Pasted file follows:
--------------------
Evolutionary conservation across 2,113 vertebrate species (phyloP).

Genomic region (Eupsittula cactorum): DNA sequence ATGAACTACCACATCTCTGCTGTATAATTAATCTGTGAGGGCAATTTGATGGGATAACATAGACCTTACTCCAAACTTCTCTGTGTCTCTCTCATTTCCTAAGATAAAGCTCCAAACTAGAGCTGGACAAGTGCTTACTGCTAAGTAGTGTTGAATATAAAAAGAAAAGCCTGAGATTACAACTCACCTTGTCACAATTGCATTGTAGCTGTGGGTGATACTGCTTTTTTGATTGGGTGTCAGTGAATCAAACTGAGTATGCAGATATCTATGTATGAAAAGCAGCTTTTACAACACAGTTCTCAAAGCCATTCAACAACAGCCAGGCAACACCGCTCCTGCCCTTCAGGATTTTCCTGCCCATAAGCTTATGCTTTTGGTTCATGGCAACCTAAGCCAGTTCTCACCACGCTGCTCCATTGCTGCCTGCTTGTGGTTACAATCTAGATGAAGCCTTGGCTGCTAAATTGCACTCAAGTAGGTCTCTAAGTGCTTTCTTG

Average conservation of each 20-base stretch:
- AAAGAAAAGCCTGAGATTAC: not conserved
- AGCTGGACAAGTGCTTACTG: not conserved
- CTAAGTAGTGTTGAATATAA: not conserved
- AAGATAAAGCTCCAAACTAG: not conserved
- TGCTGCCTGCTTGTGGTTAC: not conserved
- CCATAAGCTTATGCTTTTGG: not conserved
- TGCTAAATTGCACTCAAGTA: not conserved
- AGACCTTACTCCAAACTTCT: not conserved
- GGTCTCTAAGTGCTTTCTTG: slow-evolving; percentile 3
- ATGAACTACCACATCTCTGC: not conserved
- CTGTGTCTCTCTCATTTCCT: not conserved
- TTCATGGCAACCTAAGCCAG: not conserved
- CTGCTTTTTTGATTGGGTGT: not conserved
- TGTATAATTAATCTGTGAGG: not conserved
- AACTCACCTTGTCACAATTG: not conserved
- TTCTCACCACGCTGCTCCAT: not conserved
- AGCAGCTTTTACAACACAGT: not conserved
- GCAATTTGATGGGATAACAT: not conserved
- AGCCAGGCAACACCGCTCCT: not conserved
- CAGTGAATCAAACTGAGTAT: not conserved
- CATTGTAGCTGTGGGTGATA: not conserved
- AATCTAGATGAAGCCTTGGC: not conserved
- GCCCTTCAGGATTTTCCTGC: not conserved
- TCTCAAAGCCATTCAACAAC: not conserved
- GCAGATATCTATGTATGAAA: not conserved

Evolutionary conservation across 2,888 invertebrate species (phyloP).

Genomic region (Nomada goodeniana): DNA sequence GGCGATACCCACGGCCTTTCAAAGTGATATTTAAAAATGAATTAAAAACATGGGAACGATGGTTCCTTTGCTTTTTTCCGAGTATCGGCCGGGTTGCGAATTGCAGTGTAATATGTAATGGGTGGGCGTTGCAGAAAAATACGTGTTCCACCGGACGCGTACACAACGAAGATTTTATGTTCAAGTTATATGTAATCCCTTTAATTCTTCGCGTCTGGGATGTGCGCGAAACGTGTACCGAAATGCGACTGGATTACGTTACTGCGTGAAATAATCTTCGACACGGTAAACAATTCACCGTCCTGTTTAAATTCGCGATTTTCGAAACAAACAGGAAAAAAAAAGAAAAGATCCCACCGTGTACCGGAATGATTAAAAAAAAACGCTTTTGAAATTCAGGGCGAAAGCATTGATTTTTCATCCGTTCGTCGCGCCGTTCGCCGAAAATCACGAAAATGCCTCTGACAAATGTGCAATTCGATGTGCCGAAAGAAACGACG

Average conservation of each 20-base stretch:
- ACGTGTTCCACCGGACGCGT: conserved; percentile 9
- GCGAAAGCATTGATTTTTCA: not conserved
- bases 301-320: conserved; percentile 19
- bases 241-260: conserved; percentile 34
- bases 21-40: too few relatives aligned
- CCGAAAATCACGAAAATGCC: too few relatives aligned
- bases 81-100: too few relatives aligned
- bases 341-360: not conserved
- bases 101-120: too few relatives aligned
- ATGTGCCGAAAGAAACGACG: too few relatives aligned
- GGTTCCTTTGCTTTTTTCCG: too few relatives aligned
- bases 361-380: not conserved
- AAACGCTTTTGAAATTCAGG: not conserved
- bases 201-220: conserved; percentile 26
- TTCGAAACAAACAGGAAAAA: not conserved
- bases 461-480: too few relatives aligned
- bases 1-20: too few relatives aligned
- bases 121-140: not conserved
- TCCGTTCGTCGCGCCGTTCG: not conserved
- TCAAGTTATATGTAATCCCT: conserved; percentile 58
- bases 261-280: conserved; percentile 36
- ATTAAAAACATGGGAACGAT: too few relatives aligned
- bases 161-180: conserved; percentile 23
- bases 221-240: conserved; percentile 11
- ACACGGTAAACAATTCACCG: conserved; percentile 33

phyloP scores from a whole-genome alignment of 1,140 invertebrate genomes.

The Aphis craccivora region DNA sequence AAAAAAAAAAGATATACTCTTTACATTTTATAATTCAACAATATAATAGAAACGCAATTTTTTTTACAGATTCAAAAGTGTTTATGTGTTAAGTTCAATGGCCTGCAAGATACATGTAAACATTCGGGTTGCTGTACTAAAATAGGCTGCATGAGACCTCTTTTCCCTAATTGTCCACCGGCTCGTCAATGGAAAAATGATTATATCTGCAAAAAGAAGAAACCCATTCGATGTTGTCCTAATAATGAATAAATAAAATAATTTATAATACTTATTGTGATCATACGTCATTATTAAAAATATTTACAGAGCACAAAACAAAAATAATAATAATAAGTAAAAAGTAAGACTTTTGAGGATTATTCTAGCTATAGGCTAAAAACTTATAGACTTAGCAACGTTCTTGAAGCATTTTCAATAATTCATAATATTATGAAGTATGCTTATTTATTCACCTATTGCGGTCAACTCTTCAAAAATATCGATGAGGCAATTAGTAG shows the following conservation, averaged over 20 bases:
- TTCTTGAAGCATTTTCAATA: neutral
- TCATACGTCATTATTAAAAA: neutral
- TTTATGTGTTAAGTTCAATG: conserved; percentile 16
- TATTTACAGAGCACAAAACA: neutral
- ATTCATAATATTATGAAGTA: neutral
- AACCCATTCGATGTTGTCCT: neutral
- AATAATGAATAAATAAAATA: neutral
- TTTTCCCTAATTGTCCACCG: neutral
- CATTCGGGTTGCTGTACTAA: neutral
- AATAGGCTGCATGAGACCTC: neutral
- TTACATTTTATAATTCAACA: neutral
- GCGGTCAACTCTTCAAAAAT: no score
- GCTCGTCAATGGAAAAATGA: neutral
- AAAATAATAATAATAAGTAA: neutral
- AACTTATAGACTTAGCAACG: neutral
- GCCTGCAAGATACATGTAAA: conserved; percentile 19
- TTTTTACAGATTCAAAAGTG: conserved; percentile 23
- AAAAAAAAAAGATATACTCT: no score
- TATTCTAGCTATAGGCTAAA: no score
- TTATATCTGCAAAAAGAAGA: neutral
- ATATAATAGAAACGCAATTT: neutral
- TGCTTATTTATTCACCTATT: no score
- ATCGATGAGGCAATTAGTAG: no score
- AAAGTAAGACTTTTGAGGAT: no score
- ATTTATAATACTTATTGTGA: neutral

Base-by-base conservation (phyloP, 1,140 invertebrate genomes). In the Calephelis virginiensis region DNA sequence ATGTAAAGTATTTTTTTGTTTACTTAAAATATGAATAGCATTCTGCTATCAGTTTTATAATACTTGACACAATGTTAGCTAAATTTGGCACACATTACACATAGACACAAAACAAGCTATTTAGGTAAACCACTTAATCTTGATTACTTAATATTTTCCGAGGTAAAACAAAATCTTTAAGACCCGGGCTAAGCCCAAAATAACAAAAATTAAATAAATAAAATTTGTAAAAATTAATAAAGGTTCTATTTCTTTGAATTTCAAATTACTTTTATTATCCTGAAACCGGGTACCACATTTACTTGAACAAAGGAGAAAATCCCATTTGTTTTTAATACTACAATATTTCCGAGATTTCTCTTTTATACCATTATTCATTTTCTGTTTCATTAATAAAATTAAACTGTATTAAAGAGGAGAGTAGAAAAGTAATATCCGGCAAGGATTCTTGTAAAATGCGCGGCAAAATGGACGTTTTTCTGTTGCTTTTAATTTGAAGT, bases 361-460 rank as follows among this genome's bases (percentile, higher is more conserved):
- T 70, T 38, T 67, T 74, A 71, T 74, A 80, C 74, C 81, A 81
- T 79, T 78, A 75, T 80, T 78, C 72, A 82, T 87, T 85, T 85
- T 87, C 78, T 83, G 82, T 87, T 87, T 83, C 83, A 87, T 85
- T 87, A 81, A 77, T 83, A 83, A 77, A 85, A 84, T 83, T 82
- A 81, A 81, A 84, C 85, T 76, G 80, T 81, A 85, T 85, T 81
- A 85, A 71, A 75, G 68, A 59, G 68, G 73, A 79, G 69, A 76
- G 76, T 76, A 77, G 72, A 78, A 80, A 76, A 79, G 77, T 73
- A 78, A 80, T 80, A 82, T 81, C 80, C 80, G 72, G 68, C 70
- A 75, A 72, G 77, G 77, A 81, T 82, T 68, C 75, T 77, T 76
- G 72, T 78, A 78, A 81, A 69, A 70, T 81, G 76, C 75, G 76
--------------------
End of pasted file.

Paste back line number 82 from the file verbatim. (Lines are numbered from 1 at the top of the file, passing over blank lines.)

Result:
- AAAGTAAGACTTTTGAGGAT: no score